Origin of vital

1350–1400; Middle English < Latin vītālis, equivalent to vīt(a) life (derivative of vīvere to live; akin to Greek bíesthai, Sanskrit jīvati (he) lives, English quick) + -ālis -al1
Related formsvi·tal·ly, adverbvi·tal·ness, nounnon·vi·tal, adjectivenon·vi·tal·ly, adverbnon·vi·tal·ness, nounqua·si-vi·tal, adjectivequa·si-vi·tal·ly, adverbsu·per·vi·tal, adjectivesu·per·vi·tal·ly, adverbsu·per·vi·tal·ness, nounun·vi·tal, adjectiveun·vi·tal·ly, adverbun·vi·tal·ness, noun

Synonyms for vital



plural noun

those bodily organs that are essential to life, as the brain, heart, liver, lungs, and stomach.
the essential parts of something: the vitals of a democracy.

Origin of vitals

1600–10; translation of Latin vītālia; see vital Unabridged Based on the Random House Unabridged Dictionary, © Random House, Inc. 2019

Examples from the Web for vital

Contemporary Examples of vital

Historical Examples of vital

British Dictionary definitions for vital



essential to maintain lifethe lungs perform a vital function
forceful, energetic, or livelya vital person
of, relating to, having, or displaying lifea vital organism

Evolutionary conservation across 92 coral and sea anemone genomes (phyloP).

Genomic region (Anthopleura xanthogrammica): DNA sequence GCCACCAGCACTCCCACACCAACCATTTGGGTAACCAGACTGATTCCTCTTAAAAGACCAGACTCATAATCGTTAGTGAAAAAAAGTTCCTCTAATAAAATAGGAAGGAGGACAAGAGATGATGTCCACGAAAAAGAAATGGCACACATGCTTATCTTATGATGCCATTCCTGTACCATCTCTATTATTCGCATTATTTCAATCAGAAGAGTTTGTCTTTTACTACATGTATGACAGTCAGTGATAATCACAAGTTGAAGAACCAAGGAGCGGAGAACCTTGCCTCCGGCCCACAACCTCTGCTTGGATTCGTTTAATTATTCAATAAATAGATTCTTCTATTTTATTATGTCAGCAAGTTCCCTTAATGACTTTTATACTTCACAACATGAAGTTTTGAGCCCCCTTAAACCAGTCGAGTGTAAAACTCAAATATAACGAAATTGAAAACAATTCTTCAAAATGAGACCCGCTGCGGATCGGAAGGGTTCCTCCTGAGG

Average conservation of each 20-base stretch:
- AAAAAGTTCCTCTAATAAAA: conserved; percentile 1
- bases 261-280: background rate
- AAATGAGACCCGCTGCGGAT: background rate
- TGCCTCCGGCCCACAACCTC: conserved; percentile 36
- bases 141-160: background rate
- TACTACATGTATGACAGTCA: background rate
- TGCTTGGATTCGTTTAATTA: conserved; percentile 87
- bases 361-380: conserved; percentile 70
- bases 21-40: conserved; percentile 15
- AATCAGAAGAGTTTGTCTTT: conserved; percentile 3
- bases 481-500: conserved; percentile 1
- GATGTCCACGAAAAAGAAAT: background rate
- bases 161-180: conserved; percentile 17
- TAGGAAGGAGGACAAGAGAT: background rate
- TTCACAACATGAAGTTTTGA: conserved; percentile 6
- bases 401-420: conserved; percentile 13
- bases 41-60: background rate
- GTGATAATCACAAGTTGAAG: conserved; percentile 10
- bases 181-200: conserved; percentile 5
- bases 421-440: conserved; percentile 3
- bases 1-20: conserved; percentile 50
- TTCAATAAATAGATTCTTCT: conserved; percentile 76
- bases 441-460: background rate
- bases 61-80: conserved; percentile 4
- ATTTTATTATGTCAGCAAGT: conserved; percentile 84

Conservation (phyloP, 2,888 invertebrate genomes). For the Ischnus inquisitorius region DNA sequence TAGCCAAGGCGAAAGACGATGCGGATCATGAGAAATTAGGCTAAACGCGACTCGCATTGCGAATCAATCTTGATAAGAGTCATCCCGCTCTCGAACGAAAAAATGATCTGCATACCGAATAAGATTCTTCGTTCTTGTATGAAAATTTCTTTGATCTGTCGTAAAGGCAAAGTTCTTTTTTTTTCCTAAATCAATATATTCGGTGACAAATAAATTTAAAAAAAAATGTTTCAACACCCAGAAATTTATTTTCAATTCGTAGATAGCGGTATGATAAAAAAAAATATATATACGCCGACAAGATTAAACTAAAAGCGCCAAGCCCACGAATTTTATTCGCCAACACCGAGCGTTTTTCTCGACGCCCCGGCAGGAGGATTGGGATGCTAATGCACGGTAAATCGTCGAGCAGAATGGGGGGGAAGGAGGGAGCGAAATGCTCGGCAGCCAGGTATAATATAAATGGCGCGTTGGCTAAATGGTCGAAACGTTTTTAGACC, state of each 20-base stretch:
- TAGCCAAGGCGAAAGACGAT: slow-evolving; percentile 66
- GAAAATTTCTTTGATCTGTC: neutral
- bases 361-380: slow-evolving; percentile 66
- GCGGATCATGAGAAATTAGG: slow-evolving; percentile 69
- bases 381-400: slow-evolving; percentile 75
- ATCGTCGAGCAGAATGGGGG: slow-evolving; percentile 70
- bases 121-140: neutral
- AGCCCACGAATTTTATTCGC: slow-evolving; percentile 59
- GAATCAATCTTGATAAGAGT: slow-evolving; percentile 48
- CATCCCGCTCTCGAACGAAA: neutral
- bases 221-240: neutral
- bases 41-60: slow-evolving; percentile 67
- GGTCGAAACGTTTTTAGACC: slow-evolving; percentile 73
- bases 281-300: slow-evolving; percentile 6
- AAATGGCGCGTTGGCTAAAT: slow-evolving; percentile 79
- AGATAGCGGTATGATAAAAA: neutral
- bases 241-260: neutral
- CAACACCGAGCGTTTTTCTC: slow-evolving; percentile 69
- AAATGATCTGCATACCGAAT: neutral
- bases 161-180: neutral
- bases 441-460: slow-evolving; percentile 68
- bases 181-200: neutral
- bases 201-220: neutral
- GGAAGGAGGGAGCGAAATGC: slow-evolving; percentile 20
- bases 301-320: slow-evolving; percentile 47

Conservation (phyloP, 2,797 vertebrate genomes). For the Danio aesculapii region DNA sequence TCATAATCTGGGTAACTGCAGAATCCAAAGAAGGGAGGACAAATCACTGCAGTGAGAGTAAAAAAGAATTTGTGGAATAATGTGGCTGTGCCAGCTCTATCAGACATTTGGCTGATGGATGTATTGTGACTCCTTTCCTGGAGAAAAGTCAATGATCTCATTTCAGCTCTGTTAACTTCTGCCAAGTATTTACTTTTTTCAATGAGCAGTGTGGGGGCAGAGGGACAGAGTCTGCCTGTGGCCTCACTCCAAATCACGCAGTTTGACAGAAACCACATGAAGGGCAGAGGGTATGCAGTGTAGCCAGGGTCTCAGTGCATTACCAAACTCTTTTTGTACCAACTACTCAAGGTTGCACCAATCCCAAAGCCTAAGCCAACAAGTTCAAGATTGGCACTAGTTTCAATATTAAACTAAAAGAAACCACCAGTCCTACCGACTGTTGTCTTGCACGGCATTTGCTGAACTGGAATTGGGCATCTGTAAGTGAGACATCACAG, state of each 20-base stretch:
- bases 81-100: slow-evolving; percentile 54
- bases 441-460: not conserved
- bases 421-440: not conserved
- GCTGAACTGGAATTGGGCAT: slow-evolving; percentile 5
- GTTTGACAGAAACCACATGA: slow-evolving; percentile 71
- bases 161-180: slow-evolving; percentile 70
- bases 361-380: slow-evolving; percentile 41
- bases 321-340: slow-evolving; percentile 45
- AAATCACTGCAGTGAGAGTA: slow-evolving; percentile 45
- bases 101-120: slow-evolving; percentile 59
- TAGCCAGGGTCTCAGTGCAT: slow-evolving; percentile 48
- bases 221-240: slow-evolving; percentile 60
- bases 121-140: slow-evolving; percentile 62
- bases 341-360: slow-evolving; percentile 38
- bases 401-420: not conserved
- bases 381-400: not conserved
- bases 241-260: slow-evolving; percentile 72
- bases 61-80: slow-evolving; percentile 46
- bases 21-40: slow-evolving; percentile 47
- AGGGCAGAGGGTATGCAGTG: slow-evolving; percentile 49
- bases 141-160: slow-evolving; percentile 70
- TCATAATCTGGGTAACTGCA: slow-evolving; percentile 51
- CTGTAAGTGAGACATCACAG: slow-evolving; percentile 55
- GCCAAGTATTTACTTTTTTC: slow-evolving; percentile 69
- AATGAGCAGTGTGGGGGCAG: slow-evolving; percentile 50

indispensable or essentialbooks vital to this study
of great importance; decisivea vital game
archaic influencing the course of life, esp negativelya vital treachery


  1. the bodily organs, such as the brain, liver, heart, lungs, etc, that are necessary to maintain life
  2. the organs of reproduction, esp the male genitals
(plural) the essential elements of anything
Derived Formsvitally, adverb

Word Origin for vital

C14: via Old French from Latin vītālis belonging to life, from vīta life
Collins English Dictionary - Complete & Unabridged 2012 Digital Edition © William Collins Sons & Co. Ltd. 1979, 1986 © HarperCollins Publishers 1998, 2000, 2003, 2005, 2006, 2007, 2009, 2012

Word Origin and History for vital

late 14c., "of or manifesting life," from Latin vitalis "of or belonging to life," from vita "life," related to vivere "to live," from PIE root *gwei- (cf. Old Persian *jivaka- "alive;" Greek bios "life," zoon "animal;" Lithuanian gyvata "(eternal) life;" Old English cwic, cwicu "living, alive;" Old Irish bethu "life;" cf. also bio-). The sense of "necessary or important" is from 1610s, via the notion of "essential to life" (late 15c.). Vital capacity recorded from 1852.



"organs of the body essential to life," c.1600, from the adj. vital taken as a noun.

Online Etymology Dictionary, © 2010 Douglas Harper

vital in Medicine




Of, relating to, or characteristic of life.
Necessary to the continuation of life.
Used or done on a living cell or tissue, as in staining.
Destructive to life; fatal, as of an injury.




The vital body organs.
The parts that are essential to continued functioning, as of a system.
The American Heritage® Stedman's Medical Dictionary Copyright © 2002, 2001, 1995 by Houghton Mifflin Company. Published by Houghton Mifflin Company.